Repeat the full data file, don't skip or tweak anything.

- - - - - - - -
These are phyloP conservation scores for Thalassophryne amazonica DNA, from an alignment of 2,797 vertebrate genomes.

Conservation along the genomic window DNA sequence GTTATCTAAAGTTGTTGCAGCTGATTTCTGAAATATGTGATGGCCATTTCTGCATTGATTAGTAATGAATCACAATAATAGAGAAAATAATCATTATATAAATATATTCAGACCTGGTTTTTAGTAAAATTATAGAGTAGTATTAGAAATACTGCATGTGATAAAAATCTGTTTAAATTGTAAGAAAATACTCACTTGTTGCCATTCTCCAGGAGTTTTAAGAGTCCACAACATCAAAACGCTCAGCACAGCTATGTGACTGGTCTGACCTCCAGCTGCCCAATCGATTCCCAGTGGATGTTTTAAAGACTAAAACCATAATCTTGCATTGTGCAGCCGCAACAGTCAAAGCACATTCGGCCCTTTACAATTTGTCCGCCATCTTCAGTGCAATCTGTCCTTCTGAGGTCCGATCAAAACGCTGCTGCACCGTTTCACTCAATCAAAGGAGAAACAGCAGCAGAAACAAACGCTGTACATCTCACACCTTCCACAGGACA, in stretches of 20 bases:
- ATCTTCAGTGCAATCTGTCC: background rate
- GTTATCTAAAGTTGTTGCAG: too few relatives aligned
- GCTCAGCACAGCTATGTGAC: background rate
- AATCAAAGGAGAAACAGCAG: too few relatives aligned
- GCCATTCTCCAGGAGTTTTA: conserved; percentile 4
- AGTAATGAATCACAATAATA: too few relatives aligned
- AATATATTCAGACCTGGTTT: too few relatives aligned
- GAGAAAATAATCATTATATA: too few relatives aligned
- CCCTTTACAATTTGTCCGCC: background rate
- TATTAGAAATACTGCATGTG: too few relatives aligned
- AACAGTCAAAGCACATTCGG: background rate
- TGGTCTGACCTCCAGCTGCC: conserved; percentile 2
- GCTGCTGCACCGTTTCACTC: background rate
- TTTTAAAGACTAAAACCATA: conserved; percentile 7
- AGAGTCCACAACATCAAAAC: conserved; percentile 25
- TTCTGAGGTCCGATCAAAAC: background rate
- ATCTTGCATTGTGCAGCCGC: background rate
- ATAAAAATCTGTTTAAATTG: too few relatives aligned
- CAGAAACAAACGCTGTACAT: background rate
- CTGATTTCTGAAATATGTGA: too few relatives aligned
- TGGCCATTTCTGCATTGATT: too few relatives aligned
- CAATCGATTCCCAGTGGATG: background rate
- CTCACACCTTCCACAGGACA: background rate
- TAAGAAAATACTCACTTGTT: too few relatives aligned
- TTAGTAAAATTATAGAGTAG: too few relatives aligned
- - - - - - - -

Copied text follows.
These are phyloP conservation scores for Thalassophryne amazonica DNA, from an alignment of 2,797 vertebrate genomes.

Conservation along the genomic window DNA sequence GTTATCTAAAGTTGTTGCAGCTGATTTCTGAAATATGTGATGGCCATTTCTGCATTGATTAGTAATGAATCACAATAATAGAGAAAATAATCATTATATAAATATATTCAGACCTGGTTTTTAGTAAAATTATAGAGTAGTATTAGAAATACTGCATGTGATAAAAATCTGTTTAAATTGTAAGAAAATACTCACTTGTTGCCATTCTCCAGGAGTTTTAAGAGTCCACAACATCAAAACGCTCAGCACAGCTATGTGACTGGTCTGACCTCCAGCTGCCCAATCGATTCCCAGTGGATGTTTTAAAGACTAAAACCATAATCTTGCATTGTGCAGCCGCAACAGTCAAAGCACATTCGGCCCTTTACAATTTGTCCGCCATCTTCAGTGCAATCTGTCCTTCTGAGGTCCGATCAAAACGCTGCTGCACCGTTTCACTCAATCAAAGGAGAAACAGCAGCAGAAACAAACGCTGTACATCTCACACCTTCCACAGGACA, in stretches of 20 bases:
- ATCTTCAGTGCAATCTGTCC: background rate
- GTTATCTAAAGTTGTTGCAG: too few relatives aligned
- GCTCAGCACAGCTATGTGAC: background rate
- AATCAAAGGAGAAACAGCAG: too few relatives aligned
- GCCATTCTCCAGGAGTTTTA: conserved; percentile 4
- AGTAATGAATCACAATAATA: too few relatives aligned
- AATATATTCAGACCTGGTTT: too few relatives aligned
- GAGAAAATAATCATTATATA: too few relatives aligned
- CCCTTTACAATTTGTCCGCC: background rate
- TATTAGAAATACTGCATGTG: too few relatives aligned
- AACAGTCAAAGCACATTCGG: background rate
- TGGTCTGACCTCCAGCTGCC: conserved; percentile 2
- GCTGCTGCACCGTTTCACTC: background rate
- TTTTAAAGACTAAAACCATA: conserved; percentile 7
- AGAGTCCACAACATCAAAAC: conserved; percentile 25
- TTCTGAGGTCCGATCAAAAC: background rate
- ATCTTGCATTGTGCAGCCGC: background rate
- ATAAAAATCTGTTTAAATTG: too few relatives aligned
- CAGAAACAAACGCTGTACAT: background rate
- CTGATTTCTGAAATATGTGA: too few relatives aligned
- TGGCCATTTCTGCATTGATT: too few relatives aligned
- CAATCGATTCCCAGTGGATG: background rate
- CTCACACCTTCCACAGGACA: background rate
- TAAGAAAATACTCACTTGTT: too few relatives aligned
- TTAGTAAAATTATAGAGTAG: too few relatives aligned